Photo courtesy of Nick Mascarello, right.
How the BLC helped shape an environmental professional
Stanford alumnus Nick Mascarello shares how the Bill Lane Center for the American West helped broaden his understanding of what a career in the environmental sciences can be.
By Alex Kekauoha
Growing up in the scenic coastal town of Monterey, California, Nick Mascarello, B.S. ‘18, M.S. ’19, developed a deep appreciation for the natural world at an early age, frequently taking advantage of the opportunities his hometown had to offer, such as camping, enjoying the beach, and visits to the Monterey Bay Aquarium.
“All of these amazing experiences really put me on the path of wanting a career that was scientific and getting out there and fighting for conservation,” Mascarello said.
When he enrolled at Stanford in 2014, selecting a major (earth systems) wasn’t difficult. But as he wrapped up his undergraduate studies and began to narrow in on a more specific career path, he hit a wall. He’d considered pursuing a PhD and becoming a full-fledged scientist, but eventually realized that wasn’t the path for him.
Mascarello said that an internship through the Bill Lane Center for the American West showed him that environmental careers are incredibly diverse and helped set him on his current trajectory in environmental planning and policy.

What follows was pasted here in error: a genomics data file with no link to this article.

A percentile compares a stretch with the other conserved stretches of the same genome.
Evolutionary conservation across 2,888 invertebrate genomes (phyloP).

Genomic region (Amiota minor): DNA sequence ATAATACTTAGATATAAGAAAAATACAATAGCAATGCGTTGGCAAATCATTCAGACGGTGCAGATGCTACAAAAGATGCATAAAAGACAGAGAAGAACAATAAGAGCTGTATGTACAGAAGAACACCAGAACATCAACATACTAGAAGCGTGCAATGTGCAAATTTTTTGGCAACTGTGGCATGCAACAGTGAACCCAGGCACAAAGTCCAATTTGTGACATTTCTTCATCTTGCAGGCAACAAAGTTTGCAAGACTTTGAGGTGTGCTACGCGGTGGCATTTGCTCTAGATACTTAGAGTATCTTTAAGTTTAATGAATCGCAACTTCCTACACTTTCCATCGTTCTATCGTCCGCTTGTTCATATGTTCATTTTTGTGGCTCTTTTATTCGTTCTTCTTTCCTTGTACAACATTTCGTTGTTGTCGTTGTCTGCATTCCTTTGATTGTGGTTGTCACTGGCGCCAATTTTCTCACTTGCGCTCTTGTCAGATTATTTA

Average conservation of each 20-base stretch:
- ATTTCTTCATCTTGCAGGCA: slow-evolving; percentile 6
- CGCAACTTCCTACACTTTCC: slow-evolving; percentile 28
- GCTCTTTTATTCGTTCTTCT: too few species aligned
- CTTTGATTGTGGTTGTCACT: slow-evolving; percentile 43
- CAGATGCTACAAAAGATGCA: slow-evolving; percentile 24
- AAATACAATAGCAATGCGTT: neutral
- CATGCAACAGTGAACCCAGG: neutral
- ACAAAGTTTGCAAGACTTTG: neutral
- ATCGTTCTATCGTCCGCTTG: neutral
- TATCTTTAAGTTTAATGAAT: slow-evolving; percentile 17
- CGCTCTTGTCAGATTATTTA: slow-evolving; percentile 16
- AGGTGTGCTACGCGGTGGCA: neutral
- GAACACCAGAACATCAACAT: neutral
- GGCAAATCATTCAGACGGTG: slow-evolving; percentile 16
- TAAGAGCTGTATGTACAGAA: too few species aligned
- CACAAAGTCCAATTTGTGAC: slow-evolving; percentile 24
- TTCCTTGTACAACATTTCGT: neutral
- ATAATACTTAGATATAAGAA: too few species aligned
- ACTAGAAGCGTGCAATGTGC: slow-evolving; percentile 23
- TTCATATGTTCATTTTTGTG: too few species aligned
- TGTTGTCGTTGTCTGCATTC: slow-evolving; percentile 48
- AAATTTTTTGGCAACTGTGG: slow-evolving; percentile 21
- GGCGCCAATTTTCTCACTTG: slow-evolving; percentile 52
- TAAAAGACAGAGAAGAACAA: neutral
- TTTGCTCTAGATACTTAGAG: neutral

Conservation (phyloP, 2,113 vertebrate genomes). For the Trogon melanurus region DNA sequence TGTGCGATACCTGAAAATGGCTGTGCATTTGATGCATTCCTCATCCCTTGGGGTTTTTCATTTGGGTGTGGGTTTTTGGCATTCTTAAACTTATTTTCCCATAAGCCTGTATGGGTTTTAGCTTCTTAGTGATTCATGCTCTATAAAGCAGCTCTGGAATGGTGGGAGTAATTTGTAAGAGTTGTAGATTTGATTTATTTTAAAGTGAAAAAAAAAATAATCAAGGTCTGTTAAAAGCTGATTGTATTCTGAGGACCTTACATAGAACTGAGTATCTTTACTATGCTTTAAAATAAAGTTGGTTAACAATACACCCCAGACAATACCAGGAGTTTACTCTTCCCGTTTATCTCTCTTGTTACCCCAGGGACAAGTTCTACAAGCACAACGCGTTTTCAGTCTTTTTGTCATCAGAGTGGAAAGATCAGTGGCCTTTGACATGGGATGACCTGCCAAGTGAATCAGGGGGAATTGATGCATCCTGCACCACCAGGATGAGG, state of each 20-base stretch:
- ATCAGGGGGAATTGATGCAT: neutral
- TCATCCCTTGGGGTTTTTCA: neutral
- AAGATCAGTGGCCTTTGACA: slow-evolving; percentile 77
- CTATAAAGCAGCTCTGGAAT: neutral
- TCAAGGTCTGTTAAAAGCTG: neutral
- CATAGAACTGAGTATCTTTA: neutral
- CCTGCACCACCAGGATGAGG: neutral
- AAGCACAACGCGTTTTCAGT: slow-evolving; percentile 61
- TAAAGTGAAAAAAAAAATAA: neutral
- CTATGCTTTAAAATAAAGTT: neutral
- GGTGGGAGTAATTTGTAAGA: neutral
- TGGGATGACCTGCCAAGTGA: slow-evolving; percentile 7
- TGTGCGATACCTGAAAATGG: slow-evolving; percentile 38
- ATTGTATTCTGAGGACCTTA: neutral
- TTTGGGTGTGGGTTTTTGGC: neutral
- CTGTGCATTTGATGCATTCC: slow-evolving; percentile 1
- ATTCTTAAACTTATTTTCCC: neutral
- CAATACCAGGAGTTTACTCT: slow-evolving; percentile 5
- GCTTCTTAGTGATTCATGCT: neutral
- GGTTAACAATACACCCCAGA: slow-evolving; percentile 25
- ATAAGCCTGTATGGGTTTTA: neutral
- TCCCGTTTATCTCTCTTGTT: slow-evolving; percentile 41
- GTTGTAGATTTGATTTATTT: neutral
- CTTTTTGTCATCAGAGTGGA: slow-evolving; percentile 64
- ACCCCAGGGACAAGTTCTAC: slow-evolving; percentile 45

“It really redefined my sense of what an environmental professional could be,” he said.
Working “Out West”
The Bill Lane Center for the American West provides a plethora of academic and professional opportunities that are experiential, as well as interdisciplinary – touching areas such as history, public policy and the physical sciences. It’s these broad opportunities that often attract students like Mascarello to the BLC’s programs.
Immediately after completing his bachelor’s degree in 2018 – and just before beginning a master’s focused on environmental policy at Stanford – Mascarello landed a BLC West Internship
with the San Francisco Estuary Institute (SFEI).
“It seemed like a really great opportunity to bridge both my interests in the natural sciences and ecosystems with the management and policy aspects that I was looking to dig into a bit more in my masters,” he said.
As an intern, Mascarello worked with SFEI’s Resilient Landscape team, which researches the historical functions and appearances of Bay Area ecosystems that no longer reflect their past forms due to human activities, such as development.
Mascarello worked on numerous projects, including one that studied the Crystal Springs reservoirs in the hills of the San Francisco Peninsula. Using photographs of the area taken in the early 1900s, Mascarello helped SFEI’s researchers analyze how the areas have changed over time.
“I was given a bunch of historical photos, did my best to pinpoint the location where they were likely taken, and then I got to go into the field with some of the staff from SFEI and rephotograph those same places today so that we could have nice side-by-side images to compare the change that’s occurred,” he explained.